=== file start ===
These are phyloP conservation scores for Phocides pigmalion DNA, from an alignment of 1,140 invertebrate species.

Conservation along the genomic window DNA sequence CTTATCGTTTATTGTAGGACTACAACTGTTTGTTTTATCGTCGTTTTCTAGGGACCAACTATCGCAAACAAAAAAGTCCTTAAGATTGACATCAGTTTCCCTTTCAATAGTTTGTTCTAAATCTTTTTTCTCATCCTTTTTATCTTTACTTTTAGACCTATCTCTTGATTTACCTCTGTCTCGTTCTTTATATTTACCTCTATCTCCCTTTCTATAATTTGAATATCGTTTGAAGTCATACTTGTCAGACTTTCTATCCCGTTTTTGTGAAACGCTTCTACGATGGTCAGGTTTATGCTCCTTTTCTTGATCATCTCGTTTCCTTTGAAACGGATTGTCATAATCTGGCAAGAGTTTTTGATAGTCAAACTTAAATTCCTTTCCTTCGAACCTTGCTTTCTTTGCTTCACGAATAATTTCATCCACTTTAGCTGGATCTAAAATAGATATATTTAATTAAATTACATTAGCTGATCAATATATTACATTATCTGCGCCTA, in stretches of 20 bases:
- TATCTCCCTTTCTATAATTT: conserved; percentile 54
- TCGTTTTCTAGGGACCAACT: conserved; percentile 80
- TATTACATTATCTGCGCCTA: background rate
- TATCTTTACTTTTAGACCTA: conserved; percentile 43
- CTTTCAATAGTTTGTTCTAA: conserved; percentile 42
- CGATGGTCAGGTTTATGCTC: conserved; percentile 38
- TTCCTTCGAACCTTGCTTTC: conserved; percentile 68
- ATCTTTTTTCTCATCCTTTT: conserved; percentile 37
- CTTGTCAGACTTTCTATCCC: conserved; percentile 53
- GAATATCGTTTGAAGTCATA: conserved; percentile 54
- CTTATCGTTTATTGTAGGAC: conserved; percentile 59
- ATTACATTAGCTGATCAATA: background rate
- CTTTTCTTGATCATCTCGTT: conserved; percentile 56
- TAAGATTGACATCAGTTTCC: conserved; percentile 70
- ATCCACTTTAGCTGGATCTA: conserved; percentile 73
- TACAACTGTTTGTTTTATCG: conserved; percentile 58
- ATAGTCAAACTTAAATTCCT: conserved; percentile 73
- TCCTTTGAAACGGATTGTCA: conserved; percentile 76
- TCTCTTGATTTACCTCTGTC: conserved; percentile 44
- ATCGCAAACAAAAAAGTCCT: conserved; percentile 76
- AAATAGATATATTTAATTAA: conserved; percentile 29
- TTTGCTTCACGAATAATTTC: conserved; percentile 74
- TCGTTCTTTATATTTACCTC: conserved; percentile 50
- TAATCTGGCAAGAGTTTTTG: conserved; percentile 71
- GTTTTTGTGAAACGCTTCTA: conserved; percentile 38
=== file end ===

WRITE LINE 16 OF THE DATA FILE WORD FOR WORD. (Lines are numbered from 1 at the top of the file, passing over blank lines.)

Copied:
- TAAGATTGACATCAGTTTCC: conserved; percentile 70